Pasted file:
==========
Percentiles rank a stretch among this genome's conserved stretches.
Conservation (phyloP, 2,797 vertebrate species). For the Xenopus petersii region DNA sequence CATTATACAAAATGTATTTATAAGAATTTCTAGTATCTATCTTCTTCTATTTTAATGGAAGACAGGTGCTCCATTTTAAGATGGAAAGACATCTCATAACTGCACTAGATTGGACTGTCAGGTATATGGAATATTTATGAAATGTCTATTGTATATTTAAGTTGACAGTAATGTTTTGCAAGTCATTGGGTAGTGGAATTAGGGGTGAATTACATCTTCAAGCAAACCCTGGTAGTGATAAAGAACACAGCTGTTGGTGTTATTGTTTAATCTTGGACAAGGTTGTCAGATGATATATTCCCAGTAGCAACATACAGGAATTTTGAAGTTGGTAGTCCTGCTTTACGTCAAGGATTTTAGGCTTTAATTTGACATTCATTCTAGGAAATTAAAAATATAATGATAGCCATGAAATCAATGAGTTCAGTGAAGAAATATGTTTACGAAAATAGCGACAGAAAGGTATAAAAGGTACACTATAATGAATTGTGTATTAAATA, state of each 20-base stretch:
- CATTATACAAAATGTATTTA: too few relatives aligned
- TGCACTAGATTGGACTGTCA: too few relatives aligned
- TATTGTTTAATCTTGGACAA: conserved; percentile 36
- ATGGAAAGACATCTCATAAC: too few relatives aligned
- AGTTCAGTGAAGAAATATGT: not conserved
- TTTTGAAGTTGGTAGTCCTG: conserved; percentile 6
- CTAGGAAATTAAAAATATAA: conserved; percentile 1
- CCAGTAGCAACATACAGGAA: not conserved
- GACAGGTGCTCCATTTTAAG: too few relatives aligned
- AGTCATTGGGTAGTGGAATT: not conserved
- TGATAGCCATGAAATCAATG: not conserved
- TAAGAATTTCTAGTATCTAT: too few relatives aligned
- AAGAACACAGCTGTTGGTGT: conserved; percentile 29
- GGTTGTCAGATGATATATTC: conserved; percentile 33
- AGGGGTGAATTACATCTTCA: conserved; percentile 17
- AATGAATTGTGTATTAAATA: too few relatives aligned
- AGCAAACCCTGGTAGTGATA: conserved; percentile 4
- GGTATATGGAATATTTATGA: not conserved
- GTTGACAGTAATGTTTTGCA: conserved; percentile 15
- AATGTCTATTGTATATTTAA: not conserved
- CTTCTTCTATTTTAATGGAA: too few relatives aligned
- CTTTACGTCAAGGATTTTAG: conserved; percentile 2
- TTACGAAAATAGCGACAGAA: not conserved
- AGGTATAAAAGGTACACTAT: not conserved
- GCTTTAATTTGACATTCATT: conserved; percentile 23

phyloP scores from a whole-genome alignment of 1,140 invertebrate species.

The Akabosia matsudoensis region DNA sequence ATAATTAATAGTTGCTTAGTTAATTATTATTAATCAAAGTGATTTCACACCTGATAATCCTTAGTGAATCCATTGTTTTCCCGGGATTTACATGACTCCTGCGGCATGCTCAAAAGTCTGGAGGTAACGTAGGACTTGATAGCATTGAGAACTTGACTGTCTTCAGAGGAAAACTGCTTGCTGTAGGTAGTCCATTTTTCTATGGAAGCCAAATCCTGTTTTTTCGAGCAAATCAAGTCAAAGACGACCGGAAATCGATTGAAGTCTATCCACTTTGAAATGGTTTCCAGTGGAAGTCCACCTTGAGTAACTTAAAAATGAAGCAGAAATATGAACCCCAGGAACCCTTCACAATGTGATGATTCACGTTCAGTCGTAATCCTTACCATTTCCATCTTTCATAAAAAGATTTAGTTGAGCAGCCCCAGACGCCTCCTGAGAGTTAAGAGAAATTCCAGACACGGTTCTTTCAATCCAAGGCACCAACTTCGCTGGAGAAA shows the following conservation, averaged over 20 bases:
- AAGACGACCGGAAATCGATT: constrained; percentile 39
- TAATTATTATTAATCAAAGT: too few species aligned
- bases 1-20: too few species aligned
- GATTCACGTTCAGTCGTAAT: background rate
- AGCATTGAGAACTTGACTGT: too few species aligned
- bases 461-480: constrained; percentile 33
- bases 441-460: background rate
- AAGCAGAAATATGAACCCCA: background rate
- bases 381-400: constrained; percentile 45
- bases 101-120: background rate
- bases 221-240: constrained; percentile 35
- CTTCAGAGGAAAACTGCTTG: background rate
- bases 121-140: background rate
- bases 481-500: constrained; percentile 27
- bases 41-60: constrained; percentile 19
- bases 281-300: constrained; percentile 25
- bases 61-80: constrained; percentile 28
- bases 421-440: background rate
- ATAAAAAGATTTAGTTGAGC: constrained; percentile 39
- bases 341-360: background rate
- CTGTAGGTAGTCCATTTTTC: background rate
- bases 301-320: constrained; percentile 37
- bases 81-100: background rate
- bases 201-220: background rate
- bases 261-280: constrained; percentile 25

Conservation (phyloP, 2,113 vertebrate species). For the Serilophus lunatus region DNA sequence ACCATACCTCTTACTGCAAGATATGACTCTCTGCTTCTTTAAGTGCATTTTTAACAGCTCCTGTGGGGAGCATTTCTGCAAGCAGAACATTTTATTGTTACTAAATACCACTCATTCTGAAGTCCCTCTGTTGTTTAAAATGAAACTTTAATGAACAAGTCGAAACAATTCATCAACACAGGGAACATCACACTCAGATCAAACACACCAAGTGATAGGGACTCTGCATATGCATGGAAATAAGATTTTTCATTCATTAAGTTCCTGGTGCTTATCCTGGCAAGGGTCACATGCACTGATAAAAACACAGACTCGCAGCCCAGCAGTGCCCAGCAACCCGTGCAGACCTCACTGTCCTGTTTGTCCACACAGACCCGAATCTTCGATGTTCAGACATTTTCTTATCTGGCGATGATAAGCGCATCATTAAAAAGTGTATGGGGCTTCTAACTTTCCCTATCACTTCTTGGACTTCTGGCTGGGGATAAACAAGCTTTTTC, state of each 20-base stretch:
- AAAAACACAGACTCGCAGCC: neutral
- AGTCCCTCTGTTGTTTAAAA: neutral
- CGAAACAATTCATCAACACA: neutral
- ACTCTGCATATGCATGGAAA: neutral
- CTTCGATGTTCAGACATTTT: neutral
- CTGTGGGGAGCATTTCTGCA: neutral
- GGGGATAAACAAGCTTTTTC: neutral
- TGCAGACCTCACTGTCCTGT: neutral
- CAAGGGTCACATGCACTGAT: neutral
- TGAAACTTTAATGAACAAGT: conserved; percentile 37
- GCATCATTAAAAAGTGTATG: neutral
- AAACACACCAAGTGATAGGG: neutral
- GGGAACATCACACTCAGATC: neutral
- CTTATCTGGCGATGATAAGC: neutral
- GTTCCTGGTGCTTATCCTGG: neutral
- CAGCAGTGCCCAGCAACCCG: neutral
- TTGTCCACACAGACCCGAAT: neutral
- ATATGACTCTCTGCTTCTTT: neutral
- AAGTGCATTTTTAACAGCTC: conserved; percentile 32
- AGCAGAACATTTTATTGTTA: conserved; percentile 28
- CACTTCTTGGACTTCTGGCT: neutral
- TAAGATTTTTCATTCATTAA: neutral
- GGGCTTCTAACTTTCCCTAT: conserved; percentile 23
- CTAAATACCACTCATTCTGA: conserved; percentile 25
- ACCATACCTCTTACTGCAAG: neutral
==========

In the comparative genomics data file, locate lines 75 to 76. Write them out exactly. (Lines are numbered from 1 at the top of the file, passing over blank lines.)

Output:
- AGCAGAACATTTTATTGTTA: conserved; percentile 28
- CACTTCTTGGACTTCTGGCT: neutral